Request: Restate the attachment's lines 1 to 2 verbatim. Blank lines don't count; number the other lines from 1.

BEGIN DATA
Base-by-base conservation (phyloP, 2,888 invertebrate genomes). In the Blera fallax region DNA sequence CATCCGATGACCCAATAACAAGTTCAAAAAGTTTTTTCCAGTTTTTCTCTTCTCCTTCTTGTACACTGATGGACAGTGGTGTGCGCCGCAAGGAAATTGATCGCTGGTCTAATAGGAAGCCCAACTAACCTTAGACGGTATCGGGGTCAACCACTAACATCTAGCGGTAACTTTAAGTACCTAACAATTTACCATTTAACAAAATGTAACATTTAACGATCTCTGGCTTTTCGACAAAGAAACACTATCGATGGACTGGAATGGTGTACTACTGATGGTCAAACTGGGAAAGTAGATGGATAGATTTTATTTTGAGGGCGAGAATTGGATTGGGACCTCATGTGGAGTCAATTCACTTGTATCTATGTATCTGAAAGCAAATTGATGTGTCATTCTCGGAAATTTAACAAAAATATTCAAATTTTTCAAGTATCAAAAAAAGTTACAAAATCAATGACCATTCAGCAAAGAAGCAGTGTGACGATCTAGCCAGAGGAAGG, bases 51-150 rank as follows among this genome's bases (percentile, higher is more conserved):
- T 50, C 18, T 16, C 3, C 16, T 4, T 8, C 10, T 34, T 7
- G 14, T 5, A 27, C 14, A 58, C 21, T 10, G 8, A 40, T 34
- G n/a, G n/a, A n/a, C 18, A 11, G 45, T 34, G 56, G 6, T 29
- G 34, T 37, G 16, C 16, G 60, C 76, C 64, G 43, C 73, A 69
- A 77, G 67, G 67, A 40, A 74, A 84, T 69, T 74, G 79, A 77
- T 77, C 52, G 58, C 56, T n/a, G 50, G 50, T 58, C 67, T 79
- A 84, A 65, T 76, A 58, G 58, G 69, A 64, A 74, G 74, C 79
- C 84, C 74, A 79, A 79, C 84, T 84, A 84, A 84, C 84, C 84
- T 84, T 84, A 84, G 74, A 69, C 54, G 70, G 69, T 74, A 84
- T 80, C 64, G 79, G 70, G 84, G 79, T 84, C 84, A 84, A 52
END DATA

Base-by-base conservation (phyloP, 2,888 invertebrate genomes). In the Blera fallax region DNA sequence CATCCGATGACCCAATAACAAGTTCAAAAAGTTTTTTCCAGTTTTTCTCTTCTCCTTCTTGTACACTGATGGACAGTGGTGTGCGCCGCAAGGAAATTGATCGCTGGTCTAATAGGAAGCCCAACTAACCTTAGACGGTATCGGGGTCAACCACTAACATCTAGCGGTAACTTTAAGTACCTAACAATTTACCATTTAACAAAATGTAACATTTAACGATCTCTGGCTTTTCGACAAAGAAACACTATCGATGGACTGGAATGGTGTACTACTGATGGTCAAACTGGGAAAGTAGATGGATAGATTTTATTTTGAGGGCGAGAATTGGATTGGGACCTCATGTGGAGTCAATTCACTTGTATCTATGTATCTGAAAGCAAATTGATGTGTCATTCTCGGAAATTTAACAAAAATATTCAAATTTTTCAAGTATCAAAAAAAGTTACAAAATCAATGACCATTCAGCAAAGAAGCAGTGTGACGATCTAGCCAGAGGAAGG, bases 51-150 rank as follows among this genome's bases (percentile, higher is more conserved):
- T 50, C 18, T 16, C 3, C 16, T 4, T 8, C 10, T 34, T 7